Somewhat related to force majeure is a concept in contract law known as “frustration of purpose,” which, if applicable, could excuse a party’s performance. Usually, frustration of purpose results from a “frustrating event,” which is one that unexpectedly occurs during the term of the contract. The frustrating event must be seminal to the essence of the agreement and must affect the parties in a way that is entirely beyond what they could reasonably have contemplated. The event cannot be attributable to one party’s performance and it must make further performance illegal, impossible, or at least radically different from that which was contemplated by the parties at the time the contract was made. The way some franchised businesses are going to have to operate going forward will be very different indeed, but whether this meets the “radically different” high bar remains to be seen, and we don’t yet know what stance the courts will take on this.

If frustration is proved, then the party is relieved from further performance of its contractual obligations. Keep in mind that this is very high bar a franchisee would need to overcome.

Both force majeure and frustration of purpose only concern an obligation being “impossible” to fulfil rather than no longer being practical or financially attractive. If fulfilling contractual obligations just becomes more expensive for one party, that is unlikely to frustrate the franchise agreement.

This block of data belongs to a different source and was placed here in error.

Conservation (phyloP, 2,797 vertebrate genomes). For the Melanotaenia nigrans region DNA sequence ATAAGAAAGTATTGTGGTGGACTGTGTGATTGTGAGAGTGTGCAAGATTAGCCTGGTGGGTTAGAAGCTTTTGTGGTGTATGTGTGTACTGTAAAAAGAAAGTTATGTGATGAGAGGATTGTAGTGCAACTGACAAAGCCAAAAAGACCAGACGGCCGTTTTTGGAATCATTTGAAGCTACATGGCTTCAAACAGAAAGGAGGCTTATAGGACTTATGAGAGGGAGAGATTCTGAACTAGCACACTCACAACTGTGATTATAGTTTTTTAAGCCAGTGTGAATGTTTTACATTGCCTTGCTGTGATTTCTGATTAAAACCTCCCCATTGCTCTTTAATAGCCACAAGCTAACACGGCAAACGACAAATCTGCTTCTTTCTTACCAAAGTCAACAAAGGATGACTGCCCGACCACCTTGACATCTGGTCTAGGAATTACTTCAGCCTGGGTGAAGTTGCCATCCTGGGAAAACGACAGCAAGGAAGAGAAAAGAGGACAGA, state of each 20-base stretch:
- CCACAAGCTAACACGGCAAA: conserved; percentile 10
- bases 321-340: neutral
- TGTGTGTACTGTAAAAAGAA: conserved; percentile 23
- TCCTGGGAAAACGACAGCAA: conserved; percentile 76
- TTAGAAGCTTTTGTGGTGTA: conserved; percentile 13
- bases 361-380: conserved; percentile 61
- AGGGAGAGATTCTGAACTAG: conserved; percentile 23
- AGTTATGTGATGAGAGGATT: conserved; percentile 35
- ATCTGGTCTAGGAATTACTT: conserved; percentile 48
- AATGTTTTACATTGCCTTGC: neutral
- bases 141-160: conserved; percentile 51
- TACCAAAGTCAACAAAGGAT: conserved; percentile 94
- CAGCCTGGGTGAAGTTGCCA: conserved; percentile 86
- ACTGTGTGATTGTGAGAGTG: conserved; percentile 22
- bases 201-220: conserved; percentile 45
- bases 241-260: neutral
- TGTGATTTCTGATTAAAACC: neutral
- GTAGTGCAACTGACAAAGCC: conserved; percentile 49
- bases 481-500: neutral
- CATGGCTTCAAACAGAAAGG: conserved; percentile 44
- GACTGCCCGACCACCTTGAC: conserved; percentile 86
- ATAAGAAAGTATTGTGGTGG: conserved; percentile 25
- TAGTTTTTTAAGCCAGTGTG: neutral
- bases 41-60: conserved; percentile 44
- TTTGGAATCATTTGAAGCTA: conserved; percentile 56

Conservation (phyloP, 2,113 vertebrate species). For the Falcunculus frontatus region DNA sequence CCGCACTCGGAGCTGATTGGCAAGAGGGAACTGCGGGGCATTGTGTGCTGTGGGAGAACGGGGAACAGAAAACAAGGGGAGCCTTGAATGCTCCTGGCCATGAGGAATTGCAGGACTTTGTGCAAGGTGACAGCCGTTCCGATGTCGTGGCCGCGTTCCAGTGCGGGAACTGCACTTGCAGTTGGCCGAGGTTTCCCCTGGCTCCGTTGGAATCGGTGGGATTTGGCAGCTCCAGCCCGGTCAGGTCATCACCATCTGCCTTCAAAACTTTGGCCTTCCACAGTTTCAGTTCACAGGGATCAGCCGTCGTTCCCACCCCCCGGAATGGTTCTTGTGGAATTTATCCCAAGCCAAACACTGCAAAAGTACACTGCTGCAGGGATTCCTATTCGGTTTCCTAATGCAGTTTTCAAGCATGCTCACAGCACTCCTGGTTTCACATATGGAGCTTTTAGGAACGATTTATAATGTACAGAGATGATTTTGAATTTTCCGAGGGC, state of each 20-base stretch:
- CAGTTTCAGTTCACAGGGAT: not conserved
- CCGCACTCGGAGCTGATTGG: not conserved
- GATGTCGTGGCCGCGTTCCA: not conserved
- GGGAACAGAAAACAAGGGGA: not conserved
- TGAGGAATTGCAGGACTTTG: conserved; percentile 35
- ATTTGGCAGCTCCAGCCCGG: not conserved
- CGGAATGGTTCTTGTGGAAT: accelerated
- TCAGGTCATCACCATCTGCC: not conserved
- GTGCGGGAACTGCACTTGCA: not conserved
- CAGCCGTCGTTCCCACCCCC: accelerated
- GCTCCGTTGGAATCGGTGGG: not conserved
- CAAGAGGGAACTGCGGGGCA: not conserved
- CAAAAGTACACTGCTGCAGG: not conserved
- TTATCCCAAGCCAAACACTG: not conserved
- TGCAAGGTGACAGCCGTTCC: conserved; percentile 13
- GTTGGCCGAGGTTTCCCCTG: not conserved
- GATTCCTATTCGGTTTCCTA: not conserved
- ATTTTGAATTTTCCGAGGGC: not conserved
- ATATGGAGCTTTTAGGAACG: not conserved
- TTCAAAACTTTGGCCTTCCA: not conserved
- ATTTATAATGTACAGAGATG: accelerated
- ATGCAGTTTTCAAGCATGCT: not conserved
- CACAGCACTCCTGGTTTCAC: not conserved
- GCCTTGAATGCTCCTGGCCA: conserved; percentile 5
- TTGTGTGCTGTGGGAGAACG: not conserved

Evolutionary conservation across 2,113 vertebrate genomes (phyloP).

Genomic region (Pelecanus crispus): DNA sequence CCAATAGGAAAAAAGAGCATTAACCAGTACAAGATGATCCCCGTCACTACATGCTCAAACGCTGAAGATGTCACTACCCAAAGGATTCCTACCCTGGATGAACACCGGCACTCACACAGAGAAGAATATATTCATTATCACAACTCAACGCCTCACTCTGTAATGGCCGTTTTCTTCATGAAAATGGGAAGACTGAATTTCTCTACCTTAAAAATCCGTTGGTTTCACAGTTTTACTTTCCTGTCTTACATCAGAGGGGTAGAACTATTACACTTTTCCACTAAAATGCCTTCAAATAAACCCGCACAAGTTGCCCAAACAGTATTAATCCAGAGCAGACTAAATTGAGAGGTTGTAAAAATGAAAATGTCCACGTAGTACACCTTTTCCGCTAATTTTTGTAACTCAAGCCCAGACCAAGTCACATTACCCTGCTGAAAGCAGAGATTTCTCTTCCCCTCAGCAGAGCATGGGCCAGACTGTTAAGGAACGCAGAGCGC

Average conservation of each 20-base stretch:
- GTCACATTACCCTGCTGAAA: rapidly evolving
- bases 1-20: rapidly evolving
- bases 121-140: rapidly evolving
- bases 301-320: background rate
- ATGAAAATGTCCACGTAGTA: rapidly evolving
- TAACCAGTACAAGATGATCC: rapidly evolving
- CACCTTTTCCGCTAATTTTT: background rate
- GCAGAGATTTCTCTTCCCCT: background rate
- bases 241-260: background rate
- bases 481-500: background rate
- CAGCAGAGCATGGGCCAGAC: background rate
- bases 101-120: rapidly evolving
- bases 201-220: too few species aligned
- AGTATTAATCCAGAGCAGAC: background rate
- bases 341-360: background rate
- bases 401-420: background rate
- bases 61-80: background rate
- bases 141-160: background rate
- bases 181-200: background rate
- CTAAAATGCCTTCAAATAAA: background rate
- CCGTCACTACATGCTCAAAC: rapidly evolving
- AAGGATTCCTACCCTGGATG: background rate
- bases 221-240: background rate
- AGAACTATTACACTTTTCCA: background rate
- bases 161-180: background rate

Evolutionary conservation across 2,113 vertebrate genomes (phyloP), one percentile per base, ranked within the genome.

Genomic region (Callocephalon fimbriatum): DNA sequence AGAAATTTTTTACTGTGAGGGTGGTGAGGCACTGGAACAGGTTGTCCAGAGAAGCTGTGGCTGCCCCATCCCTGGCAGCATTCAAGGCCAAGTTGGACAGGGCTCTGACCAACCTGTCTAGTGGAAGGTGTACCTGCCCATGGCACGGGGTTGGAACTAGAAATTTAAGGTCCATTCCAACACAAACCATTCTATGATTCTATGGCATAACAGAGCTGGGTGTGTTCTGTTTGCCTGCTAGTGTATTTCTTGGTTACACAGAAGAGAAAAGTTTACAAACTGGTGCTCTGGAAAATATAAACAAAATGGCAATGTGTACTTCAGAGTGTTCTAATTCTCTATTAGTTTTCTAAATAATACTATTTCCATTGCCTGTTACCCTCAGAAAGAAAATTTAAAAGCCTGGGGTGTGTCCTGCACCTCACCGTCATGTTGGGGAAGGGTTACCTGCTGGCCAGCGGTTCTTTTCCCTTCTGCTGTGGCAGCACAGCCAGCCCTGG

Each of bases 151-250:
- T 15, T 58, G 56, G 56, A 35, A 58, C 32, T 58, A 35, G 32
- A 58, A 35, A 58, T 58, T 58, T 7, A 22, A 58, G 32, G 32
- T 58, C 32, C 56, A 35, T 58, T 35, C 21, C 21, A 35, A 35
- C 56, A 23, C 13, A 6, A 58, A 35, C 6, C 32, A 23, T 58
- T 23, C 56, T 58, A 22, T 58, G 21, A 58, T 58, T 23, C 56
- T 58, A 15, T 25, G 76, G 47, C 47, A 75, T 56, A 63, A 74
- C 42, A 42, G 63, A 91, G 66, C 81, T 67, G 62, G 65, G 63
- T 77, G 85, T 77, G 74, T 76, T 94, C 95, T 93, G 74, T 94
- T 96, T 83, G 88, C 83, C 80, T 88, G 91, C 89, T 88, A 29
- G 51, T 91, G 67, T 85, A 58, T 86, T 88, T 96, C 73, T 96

If applicable cap rates have increased 100 to 200 basis points and net operating income is down 35 percent, your property may only be worth 50 percent of its previous fair market value. While this may be temporary (as all market values always are), you may be a candidate for getting the loan written down to the current fair market value and discharging the franchise obligation and other unsecured debts for a fraction on the dollar. One of the main benefits of this strategy is that as the property resumes its increase in value, the owners will be increasing their equity and not simply working to benefit the lender.